Performing Populism: Visions of Spanish Politics from 15-M to Podemos (Paperback)
Whether or not it constituted a complete break from the past, the 15-M movement's most important legacy was a more expansive notion of the popular political, one that recognized cultural representation as a mode of political articulation and as part of a political culture. In an effort to understand the populist cycle inaugurated by 15-M, and to do so beyond a series of narrated events, Performing Populism sets out to explain Spanish populism in relation to the performances of its visual politics. The book's first part examines how the 15-M movement created a new way of seeing that in turn led to a new way of doing politics in Spain. Part Two focuses on the multiple ramifications of that new vision once the people stopped marching and the movement became less visible. From electoral posters to fiction films, documentaries, and internet memes, Performing Populism traces the ways that collective Spanish identities evolved from a period when "the people" seemed to have been willingly subsumed under the apathetic ideation of the middle-class consumer to the moment in 2011 when a crisis of representation forced many into political consciousness. This rude awakening kickstarted the reconstruction of a Spanish "us" that staged exhibitions of popular will on par with and parallel to the Arab Spring, but in a European register that embraced the countercultural through art that disremembered its political past but could not escape the ghostly shadow of its history.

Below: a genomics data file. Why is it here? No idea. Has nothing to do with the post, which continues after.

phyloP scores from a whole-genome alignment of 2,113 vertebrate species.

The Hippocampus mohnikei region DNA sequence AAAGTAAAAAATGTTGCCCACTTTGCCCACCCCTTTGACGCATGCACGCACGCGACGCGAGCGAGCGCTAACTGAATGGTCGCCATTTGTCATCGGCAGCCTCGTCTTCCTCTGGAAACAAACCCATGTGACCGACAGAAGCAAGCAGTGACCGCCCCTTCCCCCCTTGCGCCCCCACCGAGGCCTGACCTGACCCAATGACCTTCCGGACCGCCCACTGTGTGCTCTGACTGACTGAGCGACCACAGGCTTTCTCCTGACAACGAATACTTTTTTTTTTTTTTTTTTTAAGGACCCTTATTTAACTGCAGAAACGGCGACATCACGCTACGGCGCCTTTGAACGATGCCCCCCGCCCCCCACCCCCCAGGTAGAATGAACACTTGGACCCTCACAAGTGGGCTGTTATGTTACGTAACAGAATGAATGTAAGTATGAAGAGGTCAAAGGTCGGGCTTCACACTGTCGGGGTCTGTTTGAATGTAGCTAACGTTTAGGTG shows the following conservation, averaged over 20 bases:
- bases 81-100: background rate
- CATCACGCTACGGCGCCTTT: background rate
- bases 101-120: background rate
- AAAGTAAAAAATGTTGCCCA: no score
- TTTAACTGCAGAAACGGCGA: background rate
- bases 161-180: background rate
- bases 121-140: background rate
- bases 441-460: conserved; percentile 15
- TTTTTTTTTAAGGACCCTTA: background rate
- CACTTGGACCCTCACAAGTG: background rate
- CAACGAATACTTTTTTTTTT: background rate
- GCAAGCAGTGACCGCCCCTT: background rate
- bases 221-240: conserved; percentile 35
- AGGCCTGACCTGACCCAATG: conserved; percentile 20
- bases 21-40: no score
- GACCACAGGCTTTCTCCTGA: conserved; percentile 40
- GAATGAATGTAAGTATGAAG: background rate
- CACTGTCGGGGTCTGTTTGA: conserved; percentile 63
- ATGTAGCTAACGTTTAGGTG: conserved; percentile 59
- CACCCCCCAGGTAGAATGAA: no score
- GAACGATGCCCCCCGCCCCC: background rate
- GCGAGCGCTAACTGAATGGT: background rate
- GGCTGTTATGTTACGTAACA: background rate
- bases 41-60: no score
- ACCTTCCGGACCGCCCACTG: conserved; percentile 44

Ruben Perez Hidalgo is a lecturer of Spanish studies in the Department of Spanish and Latin American Studies at the University of Sydney.